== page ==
Bloom on Farm Fresh Eggs: Interesting Facts
Fresh, organic eggs from pasture-fed hens are quite different from their factory-farmed counterparts. A protective layer called the "bloom" has been washed off the eggs you buy in a grocery store, leaving the egg vulnerable to bacteria and a shorter shelf life. This article is a short introduction to the benefits of eggs with their bloom. Get to know your eggs!
A Momma Hen's Final Protection
Just before a hen lays her egg, her body adds the last and most protective coating to the shell: the bloom. The bloom is wet when applied, and quickly dries when it lands in a nest. Most farmers who keep eggs for themselves leave this protective coating on the egg. It is a protective shield, covering all the pores, so bacteria and outside gases or chemicals cannot enter the egg while also trapping moisture inside the egg. The result is a full, rich egg with a bright orange yolk. In fact, the bloom on a fresh egg is so protective that eggs which still have their bloom can be left out at room temperature and still be edible; however, once the egg is washed or wiped down too hard, the bloom is gone and the egg needs to be refrigerated. Ever wonder why eggs in Europe aren't refrigerated? They still have their blooms!
What Are the Differences Between Store-Bought Eggs and Farm Fresh Eggs with their Bloom?
A farm-fresh egg that still has its bloom can be kept at room temperature for up to three months and will still contain all its high quality nutrients. The yolk will be a bright orange and the albumen, the soft, jelly-like substance surrounding the yolk, will have a slight cloudy look to it. This is a reaction with carbon dioxide and proves the egg to be fresh.
A store-bought egg has the bloom washed off. Some manufacturers will go a step further and rinse their eggs in a chemical wash. Unfortunately, this means that chemicals seep into the pores which are no longer protected by a bloom. A reaction takes place. The yoke inside the shell will start to pale and shrink; the albumen, supposed to be cloudy due to the healthy exchange with carbon dioxide, will start to become clear. The more clear your egg white, the less fresh it is.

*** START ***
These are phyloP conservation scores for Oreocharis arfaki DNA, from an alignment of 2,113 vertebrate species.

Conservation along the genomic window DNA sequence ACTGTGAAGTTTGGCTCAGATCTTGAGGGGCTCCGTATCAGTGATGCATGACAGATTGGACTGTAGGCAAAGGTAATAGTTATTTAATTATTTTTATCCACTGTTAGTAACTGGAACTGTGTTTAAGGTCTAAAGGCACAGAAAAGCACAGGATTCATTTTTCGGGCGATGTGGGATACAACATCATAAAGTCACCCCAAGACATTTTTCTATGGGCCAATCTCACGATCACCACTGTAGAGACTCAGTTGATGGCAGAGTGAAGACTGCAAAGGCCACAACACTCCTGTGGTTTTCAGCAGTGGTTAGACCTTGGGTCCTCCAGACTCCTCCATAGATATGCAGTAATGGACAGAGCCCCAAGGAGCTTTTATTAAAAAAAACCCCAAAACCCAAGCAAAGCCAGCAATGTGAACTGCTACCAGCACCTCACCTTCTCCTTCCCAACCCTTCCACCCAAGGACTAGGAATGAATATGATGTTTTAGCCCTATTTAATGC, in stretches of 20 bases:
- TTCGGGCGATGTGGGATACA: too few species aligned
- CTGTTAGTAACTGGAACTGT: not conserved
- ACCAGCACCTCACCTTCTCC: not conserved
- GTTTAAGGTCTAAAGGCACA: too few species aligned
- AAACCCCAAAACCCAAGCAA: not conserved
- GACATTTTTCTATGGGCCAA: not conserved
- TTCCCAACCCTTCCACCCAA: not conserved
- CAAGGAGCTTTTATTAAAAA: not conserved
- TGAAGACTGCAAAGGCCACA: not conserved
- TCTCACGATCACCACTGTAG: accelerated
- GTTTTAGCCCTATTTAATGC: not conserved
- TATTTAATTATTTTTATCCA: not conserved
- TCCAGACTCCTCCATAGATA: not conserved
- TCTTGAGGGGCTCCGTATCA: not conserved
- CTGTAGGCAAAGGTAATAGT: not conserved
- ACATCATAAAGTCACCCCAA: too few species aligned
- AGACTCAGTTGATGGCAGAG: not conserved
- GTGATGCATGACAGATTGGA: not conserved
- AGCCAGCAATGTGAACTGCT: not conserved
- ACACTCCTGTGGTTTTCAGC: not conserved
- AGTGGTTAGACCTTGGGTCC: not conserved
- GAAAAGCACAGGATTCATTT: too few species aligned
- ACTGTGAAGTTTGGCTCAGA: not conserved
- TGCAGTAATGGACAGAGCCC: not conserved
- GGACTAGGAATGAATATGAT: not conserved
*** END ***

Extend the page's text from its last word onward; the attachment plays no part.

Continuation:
The nutrient quality between store-bought eggs and farm fresh eggs is startling. Pasture-raised eggs are 10% less fatty than store-bought counterparts. The organic, farm-fresh, pasture-fed eggs also contain 34% less cholesterol, 40% more vitamin A, and 400% more omega-3 fatty acids.* An egg from a pastured hen also has 30% more vitamin E** and produce positive HDL or good cholesterol and lower “bad” triglycerides.*** Need more? Eggs are the only food that contain Vitamin D, which is greater and healthier in a pasture-fed, organic egg.
Once the bloom is washed off, however, all those nutrients begin to weaken and degrade; the egg is at risk of being contaminated.
* (These numbers are from the USDA Sustainable Agriculture and Research Education Program)
**(Animal Feed Science and Technology, 1998)
Read More About Blooms & Raising Chickens!
- Raising Chickens for Eggs
- How to Raise Chickens; Tips on Raising Chickens at Home
- Eggs: To Chill or Not to Chill | Garden Betty
Eggs: To Chill or Not to Chill - One of my favorite things about backyard eggs — besides the orange yolks, the daily discoveries, and the hilarious hens themselves — is not having to refr...
Where Do I Get Them and How Do I Store Them?
Many farmer's markets will have a farmer raising chickens. Some laws require that they wash the eggs before being sold, but some do not. It helps to find someone who raises their own chickens and ask if you can have some (it may be illegal for them to sell them to you, so be sure you aren't breaking any laws). Don't like the hassle? Why not look into raising your own chickens just for the eggs! This is becoming a more popular trend among urbanites in particular, who are finding it more and more difficult to buy quality fresh foods in their urban settings.
If you do find some pasture-fed, organic eggs that still have their bloom, you do not need to refrigerate them right away, which is handy if you are a baker and need those eggs to be room temperature. Storing them in the fridge will not hurt, and you can keep them even longer. Store them in a closed container to help maintain freshness. Don't wash the eggs until you are about to cook with them, and as with any food handling, wash your hands thoroughly!